How does one spell the word Cutsie/Cutesie?
- Cutesy: 1,300,000 google results
- Cutsie: 409,000 results
- Cutezee: 351,000 results
- Cutesie: 208,000 results
- Cutsey: 163,000 results
- Cutesie la-tootsie: 1 result (this very blog post)
- Cütesîe: 0 results
- Cutesy is the clear-cut cute winner.
- Cutezee makes an odd appearance in the rankings.
- What about cutsie and cutesie?
People google cutsie WAY more than cutesy. Take a look at this Google Trends chart:
Cutesie doesn’t even register on the searches.
When we turn to books, the results become very interesting.
Cutesie in books:
Cutesie started appearing in books in about 1960. Then in 1970, cutesie hit the sharp upward trend and started appearing in books much more. Cutesie hit its peak in 1976.
Cutsie in books:
Cutsie lagged behind six years by making it’s first appearance in books in 1966. In 1976, it also experienced a spike upward, six years after cutesie’s spike.
Today cutsie appears in more books than cutesie. In fact, cutsie had its height in 2004.
Cutesy in books:
Compare cutesy against our other two words, and it totally demolishes them in appearances. Cutesy had its start in 1939, and rose up quickly in the mid 1960s. The peak of all cutesy was in 2003. Since then, cutesy has started to wane.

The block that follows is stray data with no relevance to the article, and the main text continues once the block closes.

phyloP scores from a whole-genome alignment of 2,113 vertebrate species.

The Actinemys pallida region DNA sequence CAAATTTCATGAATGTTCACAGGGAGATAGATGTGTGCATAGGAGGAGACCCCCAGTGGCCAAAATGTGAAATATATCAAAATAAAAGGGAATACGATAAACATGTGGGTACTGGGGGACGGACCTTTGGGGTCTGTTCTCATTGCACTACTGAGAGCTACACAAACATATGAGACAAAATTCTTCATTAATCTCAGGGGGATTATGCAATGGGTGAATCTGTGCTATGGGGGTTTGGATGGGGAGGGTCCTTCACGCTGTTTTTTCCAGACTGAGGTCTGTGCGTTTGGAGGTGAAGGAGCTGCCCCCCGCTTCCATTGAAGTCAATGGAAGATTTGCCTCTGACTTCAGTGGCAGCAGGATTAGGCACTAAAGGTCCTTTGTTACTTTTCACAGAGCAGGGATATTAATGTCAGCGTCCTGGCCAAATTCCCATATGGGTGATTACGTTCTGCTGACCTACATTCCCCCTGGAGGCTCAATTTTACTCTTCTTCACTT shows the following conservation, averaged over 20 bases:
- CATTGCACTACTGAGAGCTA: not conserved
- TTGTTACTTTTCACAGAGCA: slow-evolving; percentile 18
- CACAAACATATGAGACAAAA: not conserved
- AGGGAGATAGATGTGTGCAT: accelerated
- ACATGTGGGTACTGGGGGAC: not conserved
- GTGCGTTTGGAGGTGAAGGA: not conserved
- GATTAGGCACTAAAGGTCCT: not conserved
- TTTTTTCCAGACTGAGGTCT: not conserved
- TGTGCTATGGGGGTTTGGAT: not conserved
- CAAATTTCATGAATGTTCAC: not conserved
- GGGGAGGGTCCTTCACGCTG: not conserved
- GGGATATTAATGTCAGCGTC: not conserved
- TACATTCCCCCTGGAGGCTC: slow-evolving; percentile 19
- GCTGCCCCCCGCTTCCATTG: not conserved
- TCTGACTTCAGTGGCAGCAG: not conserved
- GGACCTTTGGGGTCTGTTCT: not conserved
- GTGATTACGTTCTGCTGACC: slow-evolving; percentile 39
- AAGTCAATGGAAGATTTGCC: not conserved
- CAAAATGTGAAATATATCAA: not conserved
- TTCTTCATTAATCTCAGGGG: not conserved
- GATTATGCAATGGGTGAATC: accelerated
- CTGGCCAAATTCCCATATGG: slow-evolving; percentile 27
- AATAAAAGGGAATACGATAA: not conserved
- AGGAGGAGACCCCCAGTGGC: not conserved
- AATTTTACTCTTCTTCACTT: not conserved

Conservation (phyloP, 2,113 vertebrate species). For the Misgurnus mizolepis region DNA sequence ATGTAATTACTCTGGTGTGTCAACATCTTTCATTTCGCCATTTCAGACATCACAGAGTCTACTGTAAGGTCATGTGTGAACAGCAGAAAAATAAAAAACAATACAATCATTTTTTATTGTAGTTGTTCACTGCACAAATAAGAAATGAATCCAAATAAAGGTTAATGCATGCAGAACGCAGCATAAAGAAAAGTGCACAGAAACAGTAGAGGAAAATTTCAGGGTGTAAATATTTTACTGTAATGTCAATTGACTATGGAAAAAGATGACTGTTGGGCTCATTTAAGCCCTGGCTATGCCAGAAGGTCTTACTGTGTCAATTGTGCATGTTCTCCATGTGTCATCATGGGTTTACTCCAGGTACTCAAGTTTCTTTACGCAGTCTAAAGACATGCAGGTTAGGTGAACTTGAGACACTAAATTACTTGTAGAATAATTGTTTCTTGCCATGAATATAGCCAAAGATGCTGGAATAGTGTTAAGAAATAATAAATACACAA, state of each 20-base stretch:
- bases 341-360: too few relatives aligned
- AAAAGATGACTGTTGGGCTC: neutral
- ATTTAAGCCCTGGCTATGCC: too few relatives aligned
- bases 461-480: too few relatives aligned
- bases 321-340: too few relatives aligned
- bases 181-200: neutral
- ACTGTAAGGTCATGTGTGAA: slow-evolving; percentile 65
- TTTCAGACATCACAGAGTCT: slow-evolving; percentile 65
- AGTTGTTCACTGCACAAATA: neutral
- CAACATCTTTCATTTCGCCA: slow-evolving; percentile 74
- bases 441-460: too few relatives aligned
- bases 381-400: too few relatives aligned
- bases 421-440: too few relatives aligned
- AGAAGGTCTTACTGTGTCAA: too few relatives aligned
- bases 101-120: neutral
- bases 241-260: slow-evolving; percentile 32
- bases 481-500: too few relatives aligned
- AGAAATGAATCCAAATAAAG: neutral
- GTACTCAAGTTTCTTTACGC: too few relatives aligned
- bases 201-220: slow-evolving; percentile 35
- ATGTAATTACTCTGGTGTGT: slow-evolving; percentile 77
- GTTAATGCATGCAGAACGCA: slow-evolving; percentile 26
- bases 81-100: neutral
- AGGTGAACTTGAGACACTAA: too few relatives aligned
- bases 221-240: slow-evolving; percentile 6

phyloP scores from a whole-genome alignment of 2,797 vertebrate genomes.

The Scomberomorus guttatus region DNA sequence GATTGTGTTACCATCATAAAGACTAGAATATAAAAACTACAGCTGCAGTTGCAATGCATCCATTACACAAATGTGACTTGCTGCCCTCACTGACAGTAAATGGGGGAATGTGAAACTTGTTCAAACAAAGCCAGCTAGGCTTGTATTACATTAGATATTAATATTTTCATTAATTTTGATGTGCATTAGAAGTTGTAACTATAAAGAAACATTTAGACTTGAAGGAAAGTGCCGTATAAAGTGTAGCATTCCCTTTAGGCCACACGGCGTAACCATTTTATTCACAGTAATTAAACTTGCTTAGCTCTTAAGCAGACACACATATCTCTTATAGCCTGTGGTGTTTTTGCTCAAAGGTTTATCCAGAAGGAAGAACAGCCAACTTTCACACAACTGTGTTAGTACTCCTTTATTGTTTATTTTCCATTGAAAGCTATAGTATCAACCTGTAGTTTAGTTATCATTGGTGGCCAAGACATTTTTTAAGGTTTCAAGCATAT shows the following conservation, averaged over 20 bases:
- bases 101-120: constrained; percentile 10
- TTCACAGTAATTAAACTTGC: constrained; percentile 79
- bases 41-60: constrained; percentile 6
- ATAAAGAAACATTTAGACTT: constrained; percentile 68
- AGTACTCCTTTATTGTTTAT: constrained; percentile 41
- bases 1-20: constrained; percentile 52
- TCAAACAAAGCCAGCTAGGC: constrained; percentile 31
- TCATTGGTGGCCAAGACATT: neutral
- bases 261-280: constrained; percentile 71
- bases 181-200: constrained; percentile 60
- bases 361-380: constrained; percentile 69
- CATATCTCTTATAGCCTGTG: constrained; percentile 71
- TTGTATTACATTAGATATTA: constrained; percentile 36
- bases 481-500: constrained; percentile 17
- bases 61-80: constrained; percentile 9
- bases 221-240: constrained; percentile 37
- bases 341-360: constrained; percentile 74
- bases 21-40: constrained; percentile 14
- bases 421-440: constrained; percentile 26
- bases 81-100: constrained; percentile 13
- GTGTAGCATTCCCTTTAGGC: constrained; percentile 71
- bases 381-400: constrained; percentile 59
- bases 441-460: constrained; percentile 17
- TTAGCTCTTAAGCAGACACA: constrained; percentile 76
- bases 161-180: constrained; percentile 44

Cutesie, cutsie are not in the etymology dictionary. But cutsey is:
“artificially or annoyingly cute,” by 1968, from cute (adj.).
It makes sense that cutsey comes from the word cute. What is the origin of cute? Etymonline says:
1731, “clever,” shortening of acute; informal sense of “pretty” is 1834, American English student slang. Related: Cuteness.
The pretty part makes sense. Even the clever part. When someone is being a smartbutt, you say, “stop being so cute.” But the shortening of acute is rather interesting. So “cute” actually comes from the word “acute.” What is the origin of acute?
acute (adj.)late 14c., originally of fevers and diseases, “coming and going quickly” (opposed to a chronic), from Latin acutus “sharp, pointed,” figuratively “shrill, penetrating; intelligent, cunning,” past participle of acuere“sharpen” (see acuity). Meaning “sharp, irritating” is from early 15c. Meaning “intense” is from 1727. Related: Acutely; acuteness.
Did you know the origin of the word cute comes from fevers and diseases? https://t.co/dBLz6lj8B2
— Spudart Matt Maldre (@spudart) November 8, 2015
Wow, trace back the word “cute” and it comes from fevers and diseases. Something that is sharp and pointed. That does NOT sound cute at all. Unless if you are talking about baby porcupines.
But even then, their quills are much less sharp when they are young.
Anytime you are speaking of words, of course, you have to head to urbandictionary for their tongue-in-cheek definitions.
- Cutesy: To be a Cutesy; The way in which a chat room user, often a girl, will speak in order to make herself appear to be more cute. (176 likes)
- Cutsie: abreviation for cute-seee (26 likes)
- Cutezee: no definitions!
- Cutesie: A girl who is very very cute, adorable and caught your eye. Being cute with a oomph. (22 likes)
- Cutsey: no definitions!
Cutesy rocks the top. Cutsie and cutesie are pretty much in a dead tie. Cutezee is nearly non-existent.
- #cutesy; 58,894 times used on instagram
- #cutsie: 18,073
- #cutezee: 59
- #cutesie: 15,232
- #cutsey: 5,218
Summary for usage
Cutesy ranks #1. Cutsie is #2. Cutesie is #3. I find it odd that cutsie is #2, because it seems like a typo.